How to Win the Audience in a Candidate Forum
September 30, 2014
September 30, 2014
Over the last six months, I’ve been to more candidate forums that I can count. From discussions about the future of healthcare to improving smart growth initiatives, candidates for offices at the state and national levels are making the rounds to make their case to the voters.
Typically, forum attendees are more invested than the general population because forums focus on one particular issue, allowing candidates to dive a bit more into the weeds and discuss policy issues. They also aren’t typically televised and thus don’t have the same reach or purpose as a debate.
So what can candidates do to make these most of these opportunities?
Do your research: At a forum, you are likely speaking to an audience that is immersed in a given topic. Learn about the organizations that are sponsoring the event and those that are helping to promote it. Know which recent legislation has or hasn’t passed, which programs are doing well and which need more support, and have an idea about what the advocates will be asking for in the next legislative session.
This is where you can show how invested you are in the topic – and what you can do to improve it. The frontrunners in the Massachusetts gubernatorial race ran into trouble after appearing unprepared or uncomfortable answering questions posed at a forum organized by the Commonwealth’s tech community. Not the headlines either Charlie Baker or Martha Coakley want to see five weeks out from Election Day.
Mind your manners: You understand the issues, you know the audience and you feel comfortable that you will hit every point in your talking point with confidence. But don’t forget that communication is about more than just the words you speak. Your body language says a lot about you.
Did you clap when the other candidates were introduced? Did you look at the person speaking? Were you giving the perception of boredom by fidgeting and moving around in your chair? Non-verbal communication can make a huge difference to a voter, especially if your positions are similar to your colleagues making your non-verbal communication is all that is distinguishing you.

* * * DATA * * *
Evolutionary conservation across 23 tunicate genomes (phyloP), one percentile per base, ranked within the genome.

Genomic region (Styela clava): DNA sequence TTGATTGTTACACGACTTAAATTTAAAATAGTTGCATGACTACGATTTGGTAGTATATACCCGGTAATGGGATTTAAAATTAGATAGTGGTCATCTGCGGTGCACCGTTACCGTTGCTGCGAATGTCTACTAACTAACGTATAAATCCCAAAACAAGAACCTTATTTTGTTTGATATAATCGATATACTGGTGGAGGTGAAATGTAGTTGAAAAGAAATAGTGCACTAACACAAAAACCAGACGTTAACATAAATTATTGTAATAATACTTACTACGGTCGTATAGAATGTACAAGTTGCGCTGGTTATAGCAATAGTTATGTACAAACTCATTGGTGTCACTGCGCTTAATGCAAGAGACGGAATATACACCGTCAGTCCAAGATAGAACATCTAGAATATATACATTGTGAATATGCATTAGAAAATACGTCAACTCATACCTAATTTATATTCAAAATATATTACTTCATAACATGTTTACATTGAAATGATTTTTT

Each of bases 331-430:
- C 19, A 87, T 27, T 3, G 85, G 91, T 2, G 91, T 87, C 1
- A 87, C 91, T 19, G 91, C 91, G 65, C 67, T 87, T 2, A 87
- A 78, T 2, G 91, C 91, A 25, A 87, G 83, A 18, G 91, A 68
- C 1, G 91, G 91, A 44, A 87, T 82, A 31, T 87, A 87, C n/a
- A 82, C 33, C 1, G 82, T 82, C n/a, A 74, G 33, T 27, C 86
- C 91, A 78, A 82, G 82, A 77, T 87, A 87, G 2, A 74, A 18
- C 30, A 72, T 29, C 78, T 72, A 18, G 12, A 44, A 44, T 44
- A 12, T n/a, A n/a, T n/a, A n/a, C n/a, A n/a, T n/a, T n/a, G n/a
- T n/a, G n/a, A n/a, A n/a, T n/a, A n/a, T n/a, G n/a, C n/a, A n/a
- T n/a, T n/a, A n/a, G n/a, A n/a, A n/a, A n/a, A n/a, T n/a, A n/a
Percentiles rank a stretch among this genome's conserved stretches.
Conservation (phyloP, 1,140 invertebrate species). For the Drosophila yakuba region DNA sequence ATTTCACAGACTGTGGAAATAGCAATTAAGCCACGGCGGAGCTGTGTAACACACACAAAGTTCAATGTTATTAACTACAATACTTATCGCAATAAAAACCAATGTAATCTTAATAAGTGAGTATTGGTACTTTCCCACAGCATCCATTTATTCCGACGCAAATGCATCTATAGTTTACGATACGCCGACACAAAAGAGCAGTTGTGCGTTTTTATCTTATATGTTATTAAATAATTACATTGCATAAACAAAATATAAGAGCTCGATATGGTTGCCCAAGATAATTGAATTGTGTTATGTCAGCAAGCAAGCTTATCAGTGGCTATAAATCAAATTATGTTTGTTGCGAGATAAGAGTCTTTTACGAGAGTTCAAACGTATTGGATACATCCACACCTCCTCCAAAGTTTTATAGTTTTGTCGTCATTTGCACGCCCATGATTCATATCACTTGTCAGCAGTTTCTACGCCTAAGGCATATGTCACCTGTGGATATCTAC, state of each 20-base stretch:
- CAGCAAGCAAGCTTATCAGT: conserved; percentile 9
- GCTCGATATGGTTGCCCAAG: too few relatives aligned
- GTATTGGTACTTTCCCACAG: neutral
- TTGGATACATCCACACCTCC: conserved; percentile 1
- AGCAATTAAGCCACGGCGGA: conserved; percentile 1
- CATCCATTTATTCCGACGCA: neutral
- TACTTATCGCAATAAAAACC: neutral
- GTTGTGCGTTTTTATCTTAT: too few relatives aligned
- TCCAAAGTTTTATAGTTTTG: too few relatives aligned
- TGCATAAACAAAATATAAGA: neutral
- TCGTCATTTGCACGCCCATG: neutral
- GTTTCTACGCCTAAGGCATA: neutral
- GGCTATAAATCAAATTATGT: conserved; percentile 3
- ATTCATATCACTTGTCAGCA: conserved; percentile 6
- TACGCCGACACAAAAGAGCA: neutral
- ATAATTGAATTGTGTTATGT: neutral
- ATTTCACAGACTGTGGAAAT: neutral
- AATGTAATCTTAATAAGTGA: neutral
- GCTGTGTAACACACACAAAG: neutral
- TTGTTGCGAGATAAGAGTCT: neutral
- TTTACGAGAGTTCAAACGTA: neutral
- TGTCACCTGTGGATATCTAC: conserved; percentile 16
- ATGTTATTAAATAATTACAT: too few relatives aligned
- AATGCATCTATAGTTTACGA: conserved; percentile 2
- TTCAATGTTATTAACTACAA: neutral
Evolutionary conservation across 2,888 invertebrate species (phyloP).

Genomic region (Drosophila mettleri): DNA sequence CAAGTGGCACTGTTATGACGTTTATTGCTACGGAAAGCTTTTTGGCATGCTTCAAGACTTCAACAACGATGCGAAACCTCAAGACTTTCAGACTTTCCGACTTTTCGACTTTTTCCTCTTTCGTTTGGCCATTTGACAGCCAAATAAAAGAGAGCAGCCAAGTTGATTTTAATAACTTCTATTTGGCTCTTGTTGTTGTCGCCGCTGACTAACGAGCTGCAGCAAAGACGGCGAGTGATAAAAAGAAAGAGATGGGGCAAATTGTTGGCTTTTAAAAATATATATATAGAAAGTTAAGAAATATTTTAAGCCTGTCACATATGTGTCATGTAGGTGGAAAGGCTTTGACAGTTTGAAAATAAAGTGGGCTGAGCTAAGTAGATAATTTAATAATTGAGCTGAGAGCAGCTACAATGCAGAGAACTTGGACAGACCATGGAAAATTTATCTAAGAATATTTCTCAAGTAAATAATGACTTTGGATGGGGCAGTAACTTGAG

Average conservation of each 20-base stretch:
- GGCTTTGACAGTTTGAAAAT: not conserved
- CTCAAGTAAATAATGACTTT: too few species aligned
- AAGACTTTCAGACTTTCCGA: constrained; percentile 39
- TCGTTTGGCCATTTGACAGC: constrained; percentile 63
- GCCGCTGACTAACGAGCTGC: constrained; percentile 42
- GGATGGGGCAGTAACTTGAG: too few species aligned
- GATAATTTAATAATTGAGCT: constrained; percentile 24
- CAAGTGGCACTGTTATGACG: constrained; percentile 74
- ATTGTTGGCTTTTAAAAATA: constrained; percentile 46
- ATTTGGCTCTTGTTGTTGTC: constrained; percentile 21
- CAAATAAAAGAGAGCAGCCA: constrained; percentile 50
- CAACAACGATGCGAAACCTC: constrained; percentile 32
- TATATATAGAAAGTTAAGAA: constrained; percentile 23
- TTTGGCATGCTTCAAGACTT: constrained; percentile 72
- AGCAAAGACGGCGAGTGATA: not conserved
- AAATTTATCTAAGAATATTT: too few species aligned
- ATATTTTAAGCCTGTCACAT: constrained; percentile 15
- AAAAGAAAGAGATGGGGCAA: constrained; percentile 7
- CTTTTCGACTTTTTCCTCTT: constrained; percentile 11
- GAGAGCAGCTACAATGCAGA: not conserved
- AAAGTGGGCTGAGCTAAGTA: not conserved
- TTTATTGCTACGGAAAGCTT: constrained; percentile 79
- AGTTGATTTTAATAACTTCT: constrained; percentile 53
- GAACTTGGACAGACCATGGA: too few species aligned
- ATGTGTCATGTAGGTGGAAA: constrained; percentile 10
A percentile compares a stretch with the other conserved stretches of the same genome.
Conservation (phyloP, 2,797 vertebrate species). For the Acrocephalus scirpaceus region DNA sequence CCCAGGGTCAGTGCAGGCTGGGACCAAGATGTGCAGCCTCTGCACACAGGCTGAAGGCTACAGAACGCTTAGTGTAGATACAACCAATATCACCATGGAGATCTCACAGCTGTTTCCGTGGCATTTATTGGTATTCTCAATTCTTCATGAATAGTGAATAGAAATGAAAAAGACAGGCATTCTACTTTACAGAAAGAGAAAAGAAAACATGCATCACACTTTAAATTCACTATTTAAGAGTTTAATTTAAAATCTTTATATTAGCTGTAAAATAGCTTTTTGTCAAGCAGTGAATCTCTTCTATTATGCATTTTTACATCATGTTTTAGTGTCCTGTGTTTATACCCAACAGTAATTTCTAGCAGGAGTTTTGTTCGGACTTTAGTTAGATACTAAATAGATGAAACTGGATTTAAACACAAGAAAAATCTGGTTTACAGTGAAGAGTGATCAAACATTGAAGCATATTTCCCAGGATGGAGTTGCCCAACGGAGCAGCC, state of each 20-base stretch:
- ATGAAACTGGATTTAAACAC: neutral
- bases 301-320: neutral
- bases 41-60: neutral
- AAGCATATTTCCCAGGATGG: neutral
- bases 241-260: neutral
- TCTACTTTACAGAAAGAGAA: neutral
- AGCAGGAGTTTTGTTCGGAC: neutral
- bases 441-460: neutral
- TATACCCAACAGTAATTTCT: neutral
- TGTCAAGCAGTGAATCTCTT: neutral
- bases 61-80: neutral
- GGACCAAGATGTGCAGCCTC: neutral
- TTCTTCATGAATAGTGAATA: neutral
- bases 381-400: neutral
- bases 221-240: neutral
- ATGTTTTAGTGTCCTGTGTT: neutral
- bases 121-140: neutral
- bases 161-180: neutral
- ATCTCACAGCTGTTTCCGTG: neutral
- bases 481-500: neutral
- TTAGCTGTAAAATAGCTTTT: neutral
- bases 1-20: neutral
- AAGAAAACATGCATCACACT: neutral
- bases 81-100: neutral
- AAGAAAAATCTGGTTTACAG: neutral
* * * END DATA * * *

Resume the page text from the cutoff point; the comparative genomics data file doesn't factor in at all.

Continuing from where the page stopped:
Understand the tone: There is a difference between a debate and a forum. A forum is a place to talk about ideas – save the boxing gloves for the debate. There is nothing wrong with pointing out the differences between you and the other candidates, but the participants are there to hear about your position on the issues that really matter to them. Using aggressive and argumentative language towards the other candidates can come across as bellicose and antagonistic.
Follow the rules: Be mindful of the amount of time you’re given to answer questions, don’t stray off-topic too much, and give a simple yes or no when specifically asked to do so. When you don’t follow the rules, the voter begins to see you as someone who thinks the rules don’t apply – an elitist – and that never wins votes.
Keep an eye on social media: Any campaign worth its salt will have a communications person keeping an eye on Twitter or other relevant social networks during a forum—especially if organizers have a specific hashtag. Have a staffer share information or quotes from your responses, retweet others who have positive responses to your answers, and be sure to thank the organizers after the event is over. That way, your reach goes beyond those who happened to be in the room for the forum.
Candidate forums are an important part of the political process. It’s the time to really discuss the issues and show the voters that you understand – and care about – what matters to them.